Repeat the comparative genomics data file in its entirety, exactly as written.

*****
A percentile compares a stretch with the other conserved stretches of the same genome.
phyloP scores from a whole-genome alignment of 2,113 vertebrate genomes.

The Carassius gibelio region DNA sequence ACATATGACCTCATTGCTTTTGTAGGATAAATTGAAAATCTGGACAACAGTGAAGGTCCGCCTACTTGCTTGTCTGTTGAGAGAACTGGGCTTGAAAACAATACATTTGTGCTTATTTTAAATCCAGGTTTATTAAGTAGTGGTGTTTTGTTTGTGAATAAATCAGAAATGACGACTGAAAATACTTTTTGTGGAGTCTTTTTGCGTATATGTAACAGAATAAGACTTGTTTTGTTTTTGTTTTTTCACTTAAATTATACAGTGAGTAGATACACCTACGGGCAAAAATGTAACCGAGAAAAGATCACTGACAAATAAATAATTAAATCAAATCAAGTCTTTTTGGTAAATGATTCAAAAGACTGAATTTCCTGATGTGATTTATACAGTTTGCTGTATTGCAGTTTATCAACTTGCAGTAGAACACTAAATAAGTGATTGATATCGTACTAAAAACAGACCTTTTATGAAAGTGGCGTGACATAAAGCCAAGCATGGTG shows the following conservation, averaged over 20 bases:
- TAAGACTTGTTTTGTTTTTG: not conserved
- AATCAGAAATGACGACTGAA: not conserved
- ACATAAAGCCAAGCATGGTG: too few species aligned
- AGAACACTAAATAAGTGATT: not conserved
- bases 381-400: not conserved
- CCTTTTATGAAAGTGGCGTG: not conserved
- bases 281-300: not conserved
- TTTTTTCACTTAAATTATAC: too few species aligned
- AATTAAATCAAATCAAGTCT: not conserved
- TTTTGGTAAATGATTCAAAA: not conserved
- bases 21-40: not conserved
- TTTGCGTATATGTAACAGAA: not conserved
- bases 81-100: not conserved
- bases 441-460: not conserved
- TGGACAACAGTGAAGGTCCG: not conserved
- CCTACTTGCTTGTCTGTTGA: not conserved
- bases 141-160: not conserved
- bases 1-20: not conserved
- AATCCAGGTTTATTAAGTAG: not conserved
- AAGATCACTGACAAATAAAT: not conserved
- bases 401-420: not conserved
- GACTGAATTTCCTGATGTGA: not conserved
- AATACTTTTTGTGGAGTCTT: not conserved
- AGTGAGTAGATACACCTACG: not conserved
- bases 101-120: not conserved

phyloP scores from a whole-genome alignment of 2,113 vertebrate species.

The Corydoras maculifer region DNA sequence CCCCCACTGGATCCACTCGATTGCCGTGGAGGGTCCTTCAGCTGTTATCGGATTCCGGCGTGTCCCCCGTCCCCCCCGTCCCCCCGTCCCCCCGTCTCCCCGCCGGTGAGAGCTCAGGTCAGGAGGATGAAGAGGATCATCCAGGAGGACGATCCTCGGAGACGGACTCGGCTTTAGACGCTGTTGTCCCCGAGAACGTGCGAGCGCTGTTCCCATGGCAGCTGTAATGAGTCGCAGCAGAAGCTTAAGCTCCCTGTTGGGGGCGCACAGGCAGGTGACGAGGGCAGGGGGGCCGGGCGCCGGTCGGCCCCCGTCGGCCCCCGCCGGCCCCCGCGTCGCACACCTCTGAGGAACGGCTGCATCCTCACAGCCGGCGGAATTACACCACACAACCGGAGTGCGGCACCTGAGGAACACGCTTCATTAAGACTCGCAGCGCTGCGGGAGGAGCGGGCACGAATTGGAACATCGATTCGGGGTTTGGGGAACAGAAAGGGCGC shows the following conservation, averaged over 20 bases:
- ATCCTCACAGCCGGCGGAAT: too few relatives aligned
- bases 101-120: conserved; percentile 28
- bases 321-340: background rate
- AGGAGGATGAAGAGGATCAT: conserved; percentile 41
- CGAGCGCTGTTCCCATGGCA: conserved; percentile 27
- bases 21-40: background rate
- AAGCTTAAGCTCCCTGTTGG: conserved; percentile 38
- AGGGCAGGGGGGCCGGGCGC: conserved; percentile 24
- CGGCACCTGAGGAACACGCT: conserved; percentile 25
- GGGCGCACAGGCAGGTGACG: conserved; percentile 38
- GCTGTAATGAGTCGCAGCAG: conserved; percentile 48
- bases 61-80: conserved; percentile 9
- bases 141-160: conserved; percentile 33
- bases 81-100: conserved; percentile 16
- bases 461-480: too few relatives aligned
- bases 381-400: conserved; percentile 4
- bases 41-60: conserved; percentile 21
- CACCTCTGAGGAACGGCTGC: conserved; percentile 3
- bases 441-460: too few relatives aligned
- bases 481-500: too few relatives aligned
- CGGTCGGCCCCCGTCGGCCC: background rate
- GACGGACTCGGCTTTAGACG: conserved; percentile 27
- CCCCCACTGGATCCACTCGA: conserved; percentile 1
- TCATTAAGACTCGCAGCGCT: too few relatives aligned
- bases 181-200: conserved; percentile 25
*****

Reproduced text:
A percentile compares a stretch with the other conserved stretches of the same genome.
phyloP scores from a whole-genome alignment of 2,113 vertebrate genomes.

The Carassius gibelio region DNA sequence ACATATGACCTCATTGCTTTTGTAGGATAAATTGAAAATCTGGACAACAGTGAAGGTCCGCCTACTTGCTTGTCTGTTGAGAGAACTGGGCTTGAAAACAATACATTTGTGCTTATTTTAAATCCAGGTTTATTAAGTAGTGGTGTTTTGTTTGTGAATAAATCAGAAATGACGACTGAAAATACTTTTTGTGGAGTCTTTTTGCGTATATGTAACAGAATAAGACTTGTTTTGTTTTTGTTTTTTCACTTAAATTATACAGTGAGTAGATACACCTACGGGCAAAAATGTAACCGAGAAAAGATCACTGACAAATAAATAATTAAATCAAATCAAGTCTTTTTGGTAAATGATTCAAAAGACTGAATTTCCTGATGTGATTTATACAGTTTGCTGTATTGCAGTTTATCAACTTGCAGTAGAACACTAAATAAGTGATTGATATCGTACTAAAAACAGACCTTTTATGAAAGTGGCGTGACATAAAGCCAAGCATGGTG shows the following conservation, averaged over 20 bases:
- TAAGACTTGTTTTGTTTTTG: not conserved
- AATCAGAAATGACGACTGAA: not conserved
- ACATAAAGCCAAGCATGGTG: too few species aligned
- AGAACACTAAATAAGTGATT: not conserved
- bases 381-400: not conserved
- CCTTTTATGAAAGTGGCGTG: not conserved
- bases 281-300: not conserved
- TTTTTTCACTTAAATTATAC: too few species aligned
- AATTAAATCAAATCAAGTCT: not conserved
- TTTTGGTAAATGATTCAAAA: not conserved
- bases 21-40: not conserved
- TTTGCGTATATGTAACAGAA: not conserved
- bases 81-100: not conserved
- bases 441-460: not conserved
- TGGACAACAGTGAAGGTCCG: not conserved
- CCTACTTGCTTGTCTGTTGA: not conserved
- bases 141-160: not conserved
- bases 1-20: not conserved
- AATCCAGGTTTATTAAGTAG: not conserved
- AAGATCACTGACAAATAAAT: not conserved
- bases 401-420: not conserved
- GACTGAATTTCCTGATGTGA: not conserved
- AATACTTTTTGTGGAGTCTT: not conserved
- AGTGAGTAGATACACCTACG: not conserved
- bases 101-120: not conserved

phyloP scores from a whole-genome alignment of 2,113 vertebrate species.

The Corydoras maculifer region DNA sequence CCCCCACTGGATCCACTCGATTGCCGTGGAGGGTCCTTCAGCTGTTATCGGATTCCGGCGTGTCCCCCGTCCCCCCCGTCCCCCCGTCCCCCCGTCTCCCCGCCGGTGAGAGCTCAGGTCAGGAGGATGAAGAGGATCATCCAGGAGGACGATCCTCGGAGACGGACTCGGCTTTAGACGCTGTTGTCCCCGAGAACGTGCGAGCGCTGTTCCCATGGCAGCTGTAATGAGTCGCAGCAGAAGCTTAAGCTCCCTGTTGGGGGCGCACAGGCAGGTGACGAGGGCAGGGGGGCCGGGCGCCGGTCGGCCCCCGTCGGCCCCCGCCGGCCCCCGCGTCGCACACCTCTGAGGAACGGCTGCATCCTCACAGCCGGCGGAATTACACCACACAACCGGAGTGCGGCACCTGAGGAACACGCTTCATTAAGACTCGCAGCGCTGCGGGAGGAGCGGGCACGAATTGGAACATCGATTCGGGGTTTGGGGAACAGAAAGGGCGC shows the following conservation, averaged over 20 bases:
- ATCCTCACAGCCGGCGGAAT: too few relatives aligned
- bases 101-120: conserved; percentile 28
- bases 321-340: background rate
- AGGAGGATGAAGAGGATCAT: conserved; percentile 41
- CGAGCGCTGTTCCCATGGCA: conserved; percentile 27
- bases 21-40: background rate
- AAGCTTAAGCTCCCTGTTGG: conserved; percentile 38
- AGGGCAGGGGGGCCGGGCGC: conserved; percentile 24
- CGGCACCTGAGGAACACGCT: conserved; percentile 25
- GGGCGCACAGGCAGGTGACG: conserved; percentile 38
- GCTGTAATGAGTCGCAGCAG: conserved; percentile 48
- bases 61-80: conserved; percentile 9
- bases 141-160: conserved; percentile 33
- bases 81-100: conserved; percentile 16
- bases 461-480: too few relatives aligned
- bases 381-400: conserved; percentile 4
- bases 41-60: conserved; percentile 21
- CACCTCTGAGGAACGGCTGC: conserved; percentile 3
- bases 441-460: too few relatives aligned
- bases 481-500: too few relatives aligned
- CGGTCGGCCCCCGTCGGCCC: background rate
- GACGGACTCGGCTTTAGACG: conserved; percentile 27
- CCCCCACTGGATCCACTCGA: conserved; percentile 1
- TCATTAAGACTCGCAGCGCT: too few relatives aligned
- bases 181-200: conserved; percentile 25